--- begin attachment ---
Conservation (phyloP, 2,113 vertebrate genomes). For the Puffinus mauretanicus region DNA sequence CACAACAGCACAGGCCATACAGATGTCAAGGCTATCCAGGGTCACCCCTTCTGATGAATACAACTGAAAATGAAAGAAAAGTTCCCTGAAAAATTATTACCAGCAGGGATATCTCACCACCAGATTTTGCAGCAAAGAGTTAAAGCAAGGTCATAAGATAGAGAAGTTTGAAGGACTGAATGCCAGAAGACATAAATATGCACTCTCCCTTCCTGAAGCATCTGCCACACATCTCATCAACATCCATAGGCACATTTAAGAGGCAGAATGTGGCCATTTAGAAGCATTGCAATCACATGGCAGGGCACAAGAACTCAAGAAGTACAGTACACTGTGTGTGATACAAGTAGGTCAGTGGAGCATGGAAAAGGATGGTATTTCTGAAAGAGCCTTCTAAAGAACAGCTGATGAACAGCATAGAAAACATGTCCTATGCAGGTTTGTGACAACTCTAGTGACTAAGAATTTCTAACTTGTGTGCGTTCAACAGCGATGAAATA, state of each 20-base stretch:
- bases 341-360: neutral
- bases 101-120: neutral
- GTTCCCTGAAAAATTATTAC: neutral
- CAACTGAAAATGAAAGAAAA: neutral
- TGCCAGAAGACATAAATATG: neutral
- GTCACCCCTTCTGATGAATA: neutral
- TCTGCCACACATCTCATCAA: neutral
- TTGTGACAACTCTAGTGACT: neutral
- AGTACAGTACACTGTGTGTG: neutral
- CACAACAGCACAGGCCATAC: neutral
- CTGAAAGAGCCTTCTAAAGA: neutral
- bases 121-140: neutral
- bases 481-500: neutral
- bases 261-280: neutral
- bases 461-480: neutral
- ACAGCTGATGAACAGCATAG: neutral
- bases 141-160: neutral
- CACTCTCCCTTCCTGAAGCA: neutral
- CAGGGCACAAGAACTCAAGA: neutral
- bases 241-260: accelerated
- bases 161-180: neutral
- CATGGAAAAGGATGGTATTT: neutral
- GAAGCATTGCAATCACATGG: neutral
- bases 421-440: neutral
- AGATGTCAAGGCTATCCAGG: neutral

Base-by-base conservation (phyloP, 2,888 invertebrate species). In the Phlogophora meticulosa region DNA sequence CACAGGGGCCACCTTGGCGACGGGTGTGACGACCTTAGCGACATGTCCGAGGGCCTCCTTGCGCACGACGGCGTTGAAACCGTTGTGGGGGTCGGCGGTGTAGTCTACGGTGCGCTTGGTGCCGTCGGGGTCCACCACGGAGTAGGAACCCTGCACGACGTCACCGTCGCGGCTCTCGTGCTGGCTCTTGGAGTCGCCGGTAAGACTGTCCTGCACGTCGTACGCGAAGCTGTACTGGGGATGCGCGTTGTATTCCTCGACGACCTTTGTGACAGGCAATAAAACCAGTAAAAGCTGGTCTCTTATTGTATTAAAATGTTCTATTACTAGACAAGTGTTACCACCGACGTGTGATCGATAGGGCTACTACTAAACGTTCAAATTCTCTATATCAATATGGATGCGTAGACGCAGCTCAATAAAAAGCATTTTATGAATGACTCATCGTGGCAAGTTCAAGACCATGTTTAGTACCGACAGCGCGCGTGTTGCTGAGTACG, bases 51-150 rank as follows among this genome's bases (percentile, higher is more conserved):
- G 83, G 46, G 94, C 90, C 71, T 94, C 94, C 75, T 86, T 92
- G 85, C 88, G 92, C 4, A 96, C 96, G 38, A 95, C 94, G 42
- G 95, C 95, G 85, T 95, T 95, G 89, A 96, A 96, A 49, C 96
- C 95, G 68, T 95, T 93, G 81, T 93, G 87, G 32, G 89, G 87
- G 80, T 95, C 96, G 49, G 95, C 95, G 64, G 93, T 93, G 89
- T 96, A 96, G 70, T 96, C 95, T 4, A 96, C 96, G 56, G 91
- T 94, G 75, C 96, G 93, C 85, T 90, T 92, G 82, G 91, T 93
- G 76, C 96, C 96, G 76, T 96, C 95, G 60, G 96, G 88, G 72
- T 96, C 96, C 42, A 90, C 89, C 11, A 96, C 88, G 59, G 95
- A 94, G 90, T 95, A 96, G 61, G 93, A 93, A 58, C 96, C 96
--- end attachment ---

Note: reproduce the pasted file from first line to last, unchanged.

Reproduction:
Conservation (phyloP, 2,113 vertebrate genomes). For the Puffinus mauretanicus region DNA sequence CACAACAGCACAGGCCATACAGATGTCAAGGCTATCCAGGGTCACCCCTTCTGATGAATACAACTGAAAATGAAAGAAAAGTTCCCTGAAAAATTATTACCAGCAGGGATATCTCACCACCAGATTTTGCAGCAAAGAGTTAAAGCAAGGTCATAAGATAGAGAAGTTTGAAGGACTGAATGCCAGAAGACATAAATATGCACTCTCCCTTCCTGAAGCATCTGCCACACATCTCATCAACATCCATAGGCACATTTAAGAGGCAGAATGTGGCCATTTAGAAGCATTGCAATCACATGGCAGGGCACAAGAACTCAAGAAGTACAGTACACTGTGTGTGATACAAGTAGGTCAGTGGAGCATGGAAAAGGATGGTATTTCTGAAAGAGCCTTCTAAAGAACAGCTGATGAACAGCATAGAAAACATGTCCTATGCAGGTTTGTGACAACTCTAGTGACTAAGAATTTCTAACTTGTGTGCGTTCAACAGCGATGAAATA, state of each 20-base stretch:
- bases 341-360: neutral
- bases 101-120: neutral
- GTTCCCTGAAAAATTATTAC: neutral
- CAACTGAAAATGAAAGAAAA: neutral
- TGCCAGAAGACATAAATATG: neutral
- GTCACCCCTTCTGATGAATA: neutral
- TCTGCCACACATCTCATCAA: neutral
- TTGTGACAACTCTAGTGACT: neutral
- AGTACAGTACACTGTGTGTG: neutral
- CACAACAGCACAGGCCATAC: neutral
- CTGAAAGAGCCTTCTAAAGA: neutral
- bases 121-140: neutral
- bases 481-500: neutral
- bases 261-280: neutral
- bases 461-480: neutral
- ACAGCTGATGAACAGCATAG: neutral
- bases 141-160: neutral
- CACTCTCCCTTCCTGAAGCA: neutral
- CAGGGCACAAGAACTCAAGA: neutral
- bases 241-260: accelerated
- bases 161-180: neutral
- CATGGAAAAGGATGGTATTT: neutral
- GAAGCATTGCAATCACATGG: neutral
- bases 421-440: neutral
- AGATGTCAAGGCTATCCAGG: neutral

Base-by-base conservation (phyloP, 2,888 invertebrate species). In the Phlogophora meticulosa region DNA sequence CACAGGGGCCACCTTGGCGACGGGTGTGACGACCTTAGCGACATGTCCGAGGGCCTCCTTGCGCACGACGGCGTTGAAACCGTTGTGGGGGTCGGCGGTGTAGTCTACGGTGCGCTTGGTGCCGTCGGGGTCCACCACGGAGTAGGAACCCTGCACGACGTCACCGTCGCGGCTCTCGTGCTGGCTCTTGGAGTCGCCGGTAAGACTGTCCTGCACGTCGTACGCGAAGCTGTACTGGGGATGCGCGTTGTATTCCTCGACGACCTTTGTGACAGGCAATAAAACCAGTAAAAGCTGGTCTCTTATTGTATTAAAATGTTCTATTACTAGACAAGTGTTACCACCGACGTGTGATCGATAGGGCTACTACTAAACGTTCAAATTCTCTATATCAATATGGATGCGTAGACGCAGCTCAATAAAAAGCATTTTATGAATGACTCATCGTGGCAAGTTCAAGACCATGTTTAGTACCGACAGCGCGCGTGTTGCTGAGTACG, bases 51-150 rank as follows among this genome's bases (percentile, higher is more conserved):
- G 83, G 46, G 94, C 90, C 71, T 94, C 94, C 75, T 86, T 92
- G 85, C 88, G 92, C 4, A 96, C 96, G 38, A 95, C 94, G 42
- G 95, C 95, G 85, T 95, T 95, G 89, A 96, A 96, A 49, C 96
- C 95, G 68, T 95, T 93, G 81, T 93, G 87, G 32, G 89, G 87
- G 80, T 95, C 96, G 49, G 95, C 95, G 64, G 93, T 93, G 89
- T 96, A 96, G 70, T 96, C 95, T 4, A 96, C 96, G 56, G 91
- T 94, G 75, C 96, G 93, C 85, T 90, T 92, G 82, G 91, T 93
- G 76, C 96, C 96, G 76, T 96, C 95, G 60, G 96, G 88, G 72
- T 96, C 96, C 42, A 90, C 89, C 11, A 96, C 88, G 59, G 95
- A 94, G 90, T 95, A 96, G 61, G 93, A 93, A 58, C 96, C 96